Feeling The Heavens
July 21, 2022
Feeling the Heavens
This story is part of an ongoing series of editorials in which HMML curators and catalogers examine how specific themes appear across HMML’s digital collections. Dr. Catherine Walsh looks at The Celestial in this story from Special Collections.
In summer of 1917, the New York-based artist Rockwell Kent made a bold decision. Accompanied by his 9-year-old son, Rockwell III (Rocky), the artist boarded a train to Vancouver, British Columbia. From there, they took a series of boats ever northward, finally arriving at remote Fox Island, in Resurrection Bay, Alaska, where they would live in a cabin of a trapper they befriended, Olson, for the next several months.
While there, Kent painted and drew, producing the artworks that helped make his career when they were exhibited at the Knoedler Galleries in New York in March of 1919. He also kept a journal, “added to from day to day,” and wrote letters to friends, which together served as the basis for his 1920 publication, Wilderness: A Journal of Quiet Adventure.
Wilderness includes much of what one might expect when two city-dwellers suddenly find themselves in the untempered hardships of an Alaskan winter: lists of the limited necessities they were able to pack, tirades against the harsh weather, and descriptions of the hard work required to caulk the cabin, provide firewood, and hold out against the cold and storms that loomed and threatened.
However, Kent was never shy about moving beyond the practical to embrace the philosophical aspects of existence. While he worked, he thought. In the evenings, he read Robinson Crusoe and Nietzsche, and he looked up at the night sky.
Kent never wrote about the scientific wonders of astronomy (a field that his son, Rocky, would later explore before devoting himself to physics). Instead, the night sky was an opportunity for contemplation, a vast field representing the majesty of nature and God...but an impersonal one, dwarfing human concerns and forcing the individual to confront himself.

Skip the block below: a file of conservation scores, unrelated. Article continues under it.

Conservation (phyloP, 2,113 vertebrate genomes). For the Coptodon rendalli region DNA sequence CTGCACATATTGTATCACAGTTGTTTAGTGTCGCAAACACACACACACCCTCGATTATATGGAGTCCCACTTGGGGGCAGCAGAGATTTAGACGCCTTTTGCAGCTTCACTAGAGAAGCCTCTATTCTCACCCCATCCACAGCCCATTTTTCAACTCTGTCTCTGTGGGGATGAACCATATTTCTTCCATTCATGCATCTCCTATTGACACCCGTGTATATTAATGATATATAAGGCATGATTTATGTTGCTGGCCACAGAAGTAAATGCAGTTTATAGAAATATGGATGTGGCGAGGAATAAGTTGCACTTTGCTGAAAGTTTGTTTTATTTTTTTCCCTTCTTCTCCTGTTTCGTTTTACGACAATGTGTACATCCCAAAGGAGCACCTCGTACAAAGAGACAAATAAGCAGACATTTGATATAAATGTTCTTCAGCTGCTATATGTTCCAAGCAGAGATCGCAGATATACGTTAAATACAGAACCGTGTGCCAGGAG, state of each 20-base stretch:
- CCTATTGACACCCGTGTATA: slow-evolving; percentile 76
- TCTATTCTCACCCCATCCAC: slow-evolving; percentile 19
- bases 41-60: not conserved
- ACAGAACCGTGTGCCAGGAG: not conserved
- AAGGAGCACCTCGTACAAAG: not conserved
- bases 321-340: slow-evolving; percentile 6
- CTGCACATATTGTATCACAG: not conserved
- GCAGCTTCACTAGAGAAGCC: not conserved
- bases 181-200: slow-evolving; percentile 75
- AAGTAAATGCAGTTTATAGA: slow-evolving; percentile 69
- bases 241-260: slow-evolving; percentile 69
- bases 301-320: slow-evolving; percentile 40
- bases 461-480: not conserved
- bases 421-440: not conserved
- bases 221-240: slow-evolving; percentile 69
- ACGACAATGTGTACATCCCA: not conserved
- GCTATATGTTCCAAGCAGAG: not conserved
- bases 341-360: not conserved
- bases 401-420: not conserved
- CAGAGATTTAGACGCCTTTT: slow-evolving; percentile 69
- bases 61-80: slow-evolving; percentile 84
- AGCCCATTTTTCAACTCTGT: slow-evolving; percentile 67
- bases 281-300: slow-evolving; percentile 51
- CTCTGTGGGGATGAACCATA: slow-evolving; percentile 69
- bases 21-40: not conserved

In Wilderness, Kent references the night sky frequently, and indeed it must have seemed omnipresent during the short winter nights in Alaska, with none of the illumination of the city to interrupt the stars’ force. In the text, the stars receive a special report, their very presence so forceful as to merit a news bulletin on Wednesday, October 9:
“Midnight Bulletin: the stars are out, brilliant in a cloudless sky!” (Wilderness, p. 53)
The skies embrace the artist:
“Ah, how the cold, clean wind from the wide spaces then swept my soul, and how close about my head the dome of heaven and the stars!” (p. 183)
And the stars stand witness to his most private thoughts:
“It is close to midnight. I have one secret resolution to make for the new year and, that I may make it as earnestly and as truly as possible, the stars and the black sky shall be my witness. And so with the year nineteen hundred and eighteen I end this page” (p. 149)
In the images for the 1920 publication, the night sky assumes an even greater presence. Kent’s images are not conventional illustrations; they are not explicitly related to the text on the accompanying pages. Instead, they present an additional entry point into the thoughts and experiences of the artist during his Alaska journey, and it is clear that the night sky is a character in its own right—one with ambivalent meaning.
The first full-page image in the book illustrates not Rockwell’s own writing, but rather Friedrich Nietzsche’s Thus Spoke Zarathustra (1892). Here, the night sky is a revelation, a shining presence of promise that haloes the figure of Zarathustra as he leads the “ugliest man” out of darkness.
Yet, later, night is an oppressive presence, one that visibly weighs down the monumental figure at the center of the image.